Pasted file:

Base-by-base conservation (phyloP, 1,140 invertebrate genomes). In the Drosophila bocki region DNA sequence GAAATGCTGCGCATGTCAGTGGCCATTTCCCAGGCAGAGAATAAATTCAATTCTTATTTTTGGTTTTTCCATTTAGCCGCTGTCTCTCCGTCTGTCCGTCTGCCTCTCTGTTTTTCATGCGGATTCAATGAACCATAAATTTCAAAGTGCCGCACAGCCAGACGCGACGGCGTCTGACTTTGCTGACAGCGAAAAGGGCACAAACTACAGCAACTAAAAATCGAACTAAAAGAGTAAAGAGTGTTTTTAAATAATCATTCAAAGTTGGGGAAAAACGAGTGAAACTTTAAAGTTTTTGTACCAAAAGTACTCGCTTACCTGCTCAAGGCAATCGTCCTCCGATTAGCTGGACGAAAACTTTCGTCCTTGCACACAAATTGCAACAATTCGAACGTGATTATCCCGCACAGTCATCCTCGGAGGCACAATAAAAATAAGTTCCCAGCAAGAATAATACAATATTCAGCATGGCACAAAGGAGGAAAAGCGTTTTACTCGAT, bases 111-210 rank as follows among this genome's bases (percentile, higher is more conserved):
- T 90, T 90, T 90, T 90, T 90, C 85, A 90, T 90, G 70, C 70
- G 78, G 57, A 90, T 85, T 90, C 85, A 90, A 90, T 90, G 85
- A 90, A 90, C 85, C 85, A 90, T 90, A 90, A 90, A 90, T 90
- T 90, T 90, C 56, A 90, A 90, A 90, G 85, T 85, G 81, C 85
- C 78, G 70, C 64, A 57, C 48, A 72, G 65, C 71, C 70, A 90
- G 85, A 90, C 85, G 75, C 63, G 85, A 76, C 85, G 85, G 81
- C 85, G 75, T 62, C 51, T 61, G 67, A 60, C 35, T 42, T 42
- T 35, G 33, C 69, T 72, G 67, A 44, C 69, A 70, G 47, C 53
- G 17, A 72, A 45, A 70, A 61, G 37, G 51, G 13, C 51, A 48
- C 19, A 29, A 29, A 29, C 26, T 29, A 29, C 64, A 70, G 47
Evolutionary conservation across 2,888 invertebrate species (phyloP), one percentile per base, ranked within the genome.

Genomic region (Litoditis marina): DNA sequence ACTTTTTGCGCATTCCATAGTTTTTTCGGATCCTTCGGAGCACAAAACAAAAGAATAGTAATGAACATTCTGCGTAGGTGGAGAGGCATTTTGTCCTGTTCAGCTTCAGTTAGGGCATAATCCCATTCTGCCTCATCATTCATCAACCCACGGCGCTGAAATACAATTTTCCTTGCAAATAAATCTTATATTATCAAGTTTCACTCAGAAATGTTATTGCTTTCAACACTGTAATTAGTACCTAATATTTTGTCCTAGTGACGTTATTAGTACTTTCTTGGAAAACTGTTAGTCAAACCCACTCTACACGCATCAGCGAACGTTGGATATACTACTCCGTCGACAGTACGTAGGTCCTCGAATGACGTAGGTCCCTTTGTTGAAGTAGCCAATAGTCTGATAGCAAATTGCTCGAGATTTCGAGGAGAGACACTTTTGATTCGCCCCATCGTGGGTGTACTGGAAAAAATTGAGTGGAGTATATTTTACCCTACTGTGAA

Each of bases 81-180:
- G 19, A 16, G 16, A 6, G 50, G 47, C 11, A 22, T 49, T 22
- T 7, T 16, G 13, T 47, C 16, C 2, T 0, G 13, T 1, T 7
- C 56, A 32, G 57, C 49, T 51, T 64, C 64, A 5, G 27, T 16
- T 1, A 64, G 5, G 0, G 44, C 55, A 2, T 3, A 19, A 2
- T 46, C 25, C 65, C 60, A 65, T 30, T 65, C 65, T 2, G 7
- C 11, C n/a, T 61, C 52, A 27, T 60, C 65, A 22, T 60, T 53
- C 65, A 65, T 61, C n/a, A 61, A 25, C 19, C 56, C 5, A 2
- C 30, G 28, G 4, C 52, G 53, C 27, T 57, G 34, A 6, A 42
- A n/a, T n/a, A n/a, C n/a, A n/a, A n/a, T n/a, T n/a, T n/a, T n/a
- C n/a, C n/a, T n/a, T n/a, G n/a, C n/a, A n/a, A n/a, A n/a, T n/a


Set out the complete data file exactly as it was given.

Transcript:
Base-by-base conservation (phyloP, 1,140 invertebrate genomes). In the Drosophila bocki region DNA sequence GAAATGCTGCGCATGTCAGTGGCCATTTCCCAGGCAGAGAATAAATTCAATTCTTATTTTTGGTTTTTCCATTTAGCCGCTGTCTCTCCGTCTGTCCGTCTGCCTCTCTGTTTTTCATGCGGATTCAATGAACCATAAATTTCAAAGTGCCGCACAGCCAGACGCGACGGCGTCTGACTTTGCTGACAGCGAAAAGGGCACAAACTACAGCAACTAAAAATCGAACTAAAAGAGTAAAGAGTGTTTTTAAATAATCATTCAAAGTTGGGGAAAAACGAGTGAAACTTTAAAGTTTTTGTACCAAAAGTACTCGCTTACCTGCTCAAGGCAATCGTCCTCCGATTAGCTGGACGAAAACTTTCGTCCTTGCACACAAATTGCAACAATTCGAACGTGATTATCCCGCACAGTCATCCTCGGAGGCACAATAAAAATAAGTTCCCAGCAAGAATAATACAATATTCAGCATGGCACAAAGGAGGAAAAGCGTTTTACTCGAT, bases 111-210 rank as follows among this genome's bases (percentile, higher is more conserved):
- T 90, T 90, T 90, T 90, T 90, C 85, A 90, T 90, G 70, C 70
- G 78, G 57, A 90, T 85, T 90, C 85, A 90, A 90, T 90, G 85
- A 90, A 90, C 85, C 85, A 90, T 90, A 90, A 90, A 90, T 90
- T 90, T 90, C 56, A 90, A 90, A 90, G 85, T 85, G 81, C 85
- C 78, G 70, C 64, A 57, C 48, A 72, G 65, C 71, C 70, A 90
- G 85, A 90, C 85, G 75, C 63, G 85, A 76, C 85, G 85, G 81
- C 85, G 75, T 62, C 51, T 61, G 67, A 60, C 35, T 42, T 42
- T 35, G 33, C 69, T 72, G 67, A 44, C 69, A 70, G 47, C 53
- G 17, A 72, A 45, A 70, A 61, G 37, G 51, G 13, C 51, A 48
- C 19, A 29, A 29, A 29, C 26, T 29, A 29, C 64, A 70, G 47
Evolutionary conservation across 2,888 invertebrate species (phyloP), one percentile per base, ranked within the genome.

Genomic region (Litoditis marina): DNA sequence ACTTTTTGCGCATTCCATAGTTTTTTCGGATCCTTCGGAGCACAAAACAAAAGAATAGTAATGAACATTCTGCGTAGGTGGAGAGGCATTTTGTCCTGTTCAGCTTCAGTTAGGGCATAATCCCATTCTGCCTCATCATTCATCAACCCACGGCGCTGAAATACAATTTTCCTTGCAAATAAATCTTATATTATCAAGTTTCACTCAGAAATGTTATTGCTTTCAACACTGTAATTAGTACCTAATATTTTGTCCTAGTGACGTTATTAGTACTTTCTTGGAAAACTGTTAGTCAAACCCACTCTACACGCATCAGCGAACGTTGGATATACTACTCCGTCGACAGTACGTAGGTCCTCGAATGACGTAGGTCCCTTTGTTGAAGTAGCCAATAGTCTGATAGCAAATTGCTCGAGATTTCGAGGAGAGACACTTTTGATTCGCCCCATCGTGGGTGTACTGGAAAAAATTGAGTGGAGTATATTTTACCCTACTGTGAA

Each of bases 81-180:
- G 19, A 16, G 16, A 6, G 50, G 47, C 11, A 22, T 49, T 22
- T 7, T 16, G 13, T 47, C 16, C 2, T 0, G 13, T 1, T 7
- C 56, A 32, G 57, C 49, T 51, T 64, C 64, A 5, G 27, T 16
- T 1, A 64, G 5, G 0, G 44, C 55, A 2, T 3, A 19, A 2
- T 46, C 25, C 65, C 60, A 65, T 30, T 65, C 65, T 2, G 7
- C 11, C n/a, T 61, C 52, A 27, T 60, C 65, A 22, T 60, T 53
- C 65, A 65, T 61, C n/a, A 61, A 25, C 19, C 56, C 5, A 2
- C 30, G 28, G 4, C 52, G 53, C 27, T 57, G 34, A 6, A 42
- A n/a, T n/a, A n/a, C n/a, A n/a, A n/a, T n/a, T n/a, T n/a, T n/a
- C n/a, C n/a, T n/a, T n/a, G n/a, C n/a, A n/a, A n/a, A n/a, T n/a